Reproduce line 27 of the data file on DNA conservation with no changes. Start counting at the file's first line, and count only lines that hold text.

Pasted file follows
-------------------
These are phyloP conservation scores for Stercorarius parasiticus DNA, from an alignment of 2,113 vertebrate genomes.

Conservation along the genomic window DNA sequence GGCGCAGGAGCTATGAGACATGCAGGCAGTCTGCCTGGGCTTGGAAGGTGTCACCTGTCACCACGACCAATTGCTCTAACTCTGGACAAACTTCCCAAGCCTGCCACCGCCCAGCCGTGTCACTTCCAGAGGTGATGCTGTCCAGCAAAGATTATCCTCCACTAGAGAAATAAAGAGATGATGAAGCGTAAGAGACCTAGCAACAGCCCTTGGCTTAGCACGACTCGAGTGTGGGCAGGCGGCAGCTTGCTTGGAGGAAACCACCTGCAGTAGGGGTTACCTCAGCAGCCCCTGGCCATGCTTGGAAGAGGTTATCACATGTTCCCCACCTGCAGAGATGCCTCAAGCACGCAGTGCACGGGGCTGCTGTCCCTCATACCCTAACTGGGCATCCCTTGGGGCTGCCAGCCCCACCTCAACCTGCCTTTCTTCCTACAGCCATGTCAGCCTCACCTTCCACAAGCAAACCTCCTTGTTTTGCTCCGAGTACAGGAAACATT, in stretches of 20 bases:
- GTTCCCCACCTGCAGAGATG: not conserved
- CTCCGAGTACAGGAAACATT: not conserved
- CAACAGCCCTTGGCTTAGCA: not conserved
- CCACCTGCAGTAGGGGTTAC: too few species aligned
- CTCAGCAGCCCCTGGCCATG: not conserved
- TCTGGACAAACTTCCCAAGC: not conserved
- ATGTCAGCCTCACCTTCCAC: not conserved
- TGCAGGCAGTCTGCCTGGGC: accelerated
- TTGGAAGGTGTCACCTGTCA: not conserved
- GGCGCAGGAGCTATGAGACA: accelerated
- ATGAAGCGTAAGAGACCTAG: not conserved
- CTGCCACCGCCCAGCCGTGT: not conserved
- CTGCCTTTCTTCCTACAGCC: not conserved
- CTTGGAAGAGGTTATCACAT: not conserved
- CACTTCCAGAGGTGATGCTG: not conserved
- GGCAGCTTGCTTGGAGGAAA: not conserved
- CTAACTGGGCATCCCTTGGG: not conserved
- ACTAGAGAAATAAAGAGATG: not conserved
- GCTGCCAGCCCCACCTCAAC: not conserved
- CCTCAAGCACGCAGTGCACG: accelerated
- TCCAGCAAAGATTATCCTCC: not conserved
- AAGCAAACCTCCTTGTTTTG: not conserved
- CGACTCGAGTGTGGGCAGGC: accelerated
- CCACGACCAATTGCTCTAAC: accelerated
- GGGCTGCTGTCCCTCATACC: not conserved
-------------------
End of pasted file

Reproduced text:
- GGGCTGCTGTCCCTCATACC: not conserved